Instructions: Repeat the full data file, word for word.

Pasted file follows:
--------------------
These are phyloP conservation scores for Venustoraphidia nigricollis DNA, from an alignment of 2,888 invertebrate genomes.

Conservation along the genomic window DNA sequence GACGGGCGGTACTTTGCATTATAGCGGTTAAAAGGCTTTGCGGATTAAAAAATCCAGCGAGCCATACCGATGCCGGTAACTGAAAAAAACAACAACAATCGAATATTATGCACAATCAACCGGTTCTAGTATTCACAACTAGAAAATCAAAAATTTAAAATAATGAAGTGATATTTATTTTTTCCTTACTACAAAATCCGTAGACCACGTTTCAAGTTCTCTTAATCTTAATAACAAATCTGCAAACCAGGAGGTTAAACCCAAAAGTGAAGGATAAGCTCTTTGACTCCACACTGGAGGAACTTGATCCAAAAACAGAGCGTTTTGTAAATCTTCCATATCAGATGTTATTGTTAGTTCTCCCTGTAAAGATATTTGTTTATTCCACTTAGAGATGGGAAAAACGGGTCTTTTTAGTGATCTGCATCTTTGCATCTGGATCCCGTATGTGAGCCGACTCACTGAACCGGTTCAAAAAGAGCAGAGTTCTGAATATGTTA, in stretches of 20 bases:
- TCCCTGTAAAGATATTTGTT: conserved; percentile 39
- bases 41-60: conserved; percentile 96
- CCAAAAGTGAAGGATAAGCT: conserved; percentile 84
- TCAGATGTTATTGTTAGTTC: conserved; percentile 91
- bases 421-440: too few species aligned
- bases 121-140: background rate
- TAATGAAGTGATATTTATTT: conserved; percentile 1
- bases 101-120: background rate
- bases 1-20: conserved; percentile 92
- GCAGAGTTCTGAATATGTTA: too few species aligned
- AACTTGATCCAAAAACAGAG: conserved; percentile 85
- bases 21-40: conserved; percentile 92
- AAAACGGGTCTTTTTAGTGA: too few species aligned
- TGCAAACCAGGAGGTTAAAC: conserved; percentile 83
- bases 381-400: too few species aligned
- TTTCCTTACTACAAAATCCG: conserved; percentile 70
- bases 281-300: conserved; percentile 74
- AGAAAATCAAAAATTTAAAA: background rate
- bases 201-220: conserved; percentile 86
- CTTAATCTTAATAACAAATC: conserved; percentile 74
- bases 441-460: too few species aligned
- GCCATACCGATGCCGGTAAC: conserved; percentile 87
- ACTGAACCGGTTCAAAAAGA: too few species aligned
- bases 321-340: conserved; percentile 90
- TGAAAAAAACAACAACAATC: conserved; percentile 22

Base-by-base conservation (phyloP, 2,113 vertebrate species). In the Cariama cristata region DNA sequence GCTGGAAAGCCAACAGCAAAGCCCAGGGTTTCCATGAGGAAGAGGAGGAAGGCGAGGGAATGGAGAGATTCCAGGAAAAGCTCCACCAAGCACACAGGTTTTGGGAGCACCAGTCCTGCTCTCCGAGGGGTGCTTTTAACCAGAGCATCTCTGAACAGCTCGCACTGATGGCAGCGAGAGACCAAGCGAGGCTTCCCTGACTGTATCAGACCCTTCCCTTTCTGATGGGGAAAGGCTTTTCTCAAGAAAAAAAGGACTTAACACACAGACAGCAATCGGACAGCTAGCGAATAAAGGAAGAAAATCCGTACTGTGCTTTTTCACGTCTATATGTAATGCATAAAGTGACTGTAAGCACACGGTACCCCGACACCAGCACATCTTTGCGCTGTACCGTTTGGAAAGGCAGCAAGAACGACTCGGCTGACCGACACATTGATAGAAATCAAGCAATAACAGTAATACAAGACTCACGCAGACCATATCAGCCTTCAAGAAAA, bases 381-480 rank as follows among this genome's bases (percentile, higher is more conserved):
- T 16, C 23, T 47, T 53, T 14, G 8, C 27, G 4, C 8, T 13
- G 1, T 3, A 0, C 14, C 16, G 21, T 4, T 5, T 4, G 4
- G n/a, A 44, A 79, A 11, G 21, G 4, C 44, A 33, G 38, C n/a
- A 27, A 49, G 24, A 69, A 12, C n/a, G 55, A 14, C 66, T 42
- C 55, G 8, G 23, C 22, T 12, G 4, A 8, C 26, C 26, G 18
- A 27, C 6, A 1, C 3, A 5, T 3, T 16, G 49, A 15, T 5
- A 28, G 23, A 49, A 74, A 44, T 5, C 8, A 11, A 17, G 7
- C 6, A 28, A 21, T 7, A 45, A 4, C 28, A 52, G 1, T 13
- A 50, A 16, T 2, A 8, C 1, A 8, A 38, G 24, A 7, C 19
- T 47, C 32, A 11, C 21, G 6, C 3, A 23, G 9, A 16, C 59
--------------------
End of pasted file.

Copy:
These are phyloP conservation scores for Venustoraphidia nigricollis DNA, from an alignment of 2,888 invertebrate genomes.

Conservation along the genomic window DNA sequence GACGGGCGGTACTTTGCATTATAGCGGTTAAAAGGCTTTGCGGATTAAAAAATCCAGCGAGCCATACCGATGCCGGTAACTGAAAAAAACAACAACAATCGAATATTATGCACAATCAACCGGTTCTAGTATTCACAACTAGAAAATCAAAAATTTAAAATAATGAAGTGATATTTATTTTTTCCTTACTACAAAATCCGTAGACCACGTTTCAAGTTCTCTTAATCTTAATAACAAATCTGCAAACCAGGAGGTTAAACCCAAAAGTGAAGGATAAGCTCTTTGACTCCACACTGGAGGAACTTGATCCAAAAACAGAGCGTTTTGTAAATCTTCCATATCAGATGTTATTGTTAGTTCTCCCTGTAAAGATATTTGTTTATTCCACTTAGAGATGGGAAAAACGGGTCTTTTTAGTGATCTGCATCTTTGCATCTGGATCCCGTATGTGAGCCGACTCACTGAACCGGTTCAAAAAGAGCAGAGTTCTGAATATGTTA, in stretches of 20 bases:
- TCCCTGTAAAGATATTTGTT: conserved; percentile 39
- bases 41-60: conserved; percentile 96
- CCAAAAGTGAAGGATAAGCT: conserved; percentile 84
- TCAGATGTTATTGTTAGTTC: conserved; percentile 91
- bases 421-440: too few species aligned
- bases 121-140: background rate
- TAATGAAGTGATATTTATTT: conserved; percentile 1
- bases 101-120: background rate
- bases 1-20: conserved; percentile 92
- GCAGAGTTCTGAATATGTTA: too few species aligned
- AACTTGATCCAAAAACAGAG: conserved; percentile 85
- bases 21-40: conserved; percentile 92
- AAAACGGGTCTTTTTAGTGA: too few species aligned
- TGCAAACCAGGAGGTTAAAC: conserved; percentile 83
- bases 381-400: too few species aligned
- TTTCCTTACTACAAAATCCG: conserved; percentile 70
- bases 281-300: conserved; percentile 74
- AGAAAATCAAAAATTTAAAA: background rate
- bases 201-220: conserved; percentile 86
- CTTAATCTTAATAACAAATC: conserved; percentile 74
- bases 441-460: too few species aligned
- GCCATACCGATGCCGGTAAC: conserved; percentile 87
- ACTGAACCGGTTCAAAAAGA: too few species aligned
- bases 321-340: conserved; percentile 90
- TGAAAAAAACAACAACAATC: conserved; percentile 22

Base-by-base conservation (phyloP, 2,113 vertebrate species). In the Cariama cristata region DNA sequence GCTGGAAAGCCAACAGCAAAGCCCAGGGTTTCCATGAGGAAGAGGAGGAAGGCGAGGGAATGGAGAGATTCCAGGAAAAGCTCCACCAAGCACACAGGTTTTGGGAGCACCAGTCCTGCTCTCCGAGGGGTGCTTTTAACCAGAGCATCTCTGAACAGCTCGCACTGATGGCAGCGAGAGACCAAGCGAGGCTTCCCTGACTGTATCAGACCCTTCCCTTTCTGATGGGGAAAGGCTTTTCTCAAGAAAAAAAGGACTTAACACACAGACAGCAATCGGACAGCTAGCGAATAAAGGAAGAAAATCCGTACTGTGCTTTTTCACGTCTATATGTAATGCATAAAGTGACTGTAAGCACACGGTACCCCGACACCAGCACATCTTTGCGCTGTACCGTTTGGAAAGGCAGCAAGAACGACTCGGCTGACCGACACATTGATAGAAATCAAGCAATAACAGTAATACAAGACTCACGCAGACCATATCAGCCTTCAAGAAAA, bases 381-480 rank as follows among this genome's bases (percentile, higher is more conserved):
- T 16, C 23, T 47, T 53, T 14, G 8, C 27, G 4, C 8, T 13
- G 1, T 3, A 0, C 14, C 16, G 21, T 4, T 5, T 4, G 4
- G n/a, A 44, A 79, A 11, G 21, G 4, C 44, A 33, G 38, C n/a
- A 27, A 49, G 24, A 69, A 12, C n/a, G 55, A 14, C 66, T 42
- C 55, G 8, G 23, C 22, T 12, G 4, A 8, C 26, C 26, G 18
- A 27, C 6, A 1, C 3, A 5, T 3, T 16, G 49, A 15, T 5
- A 28, G 23, A 49, A 74, A 44, T 5, C 8, A 11, A 17, G 7
- C 6, A 28, A 21, T 7, A 45, A 4, C 28, A 52, G 1, T 13
- A 50, A 16, T 2, A 8, C 1, A 8, A 38, G 24, A 7, C 19
- T 47, C 32, A 11, C 21, G 6, C 3, A 23, G 9, A 16, C 59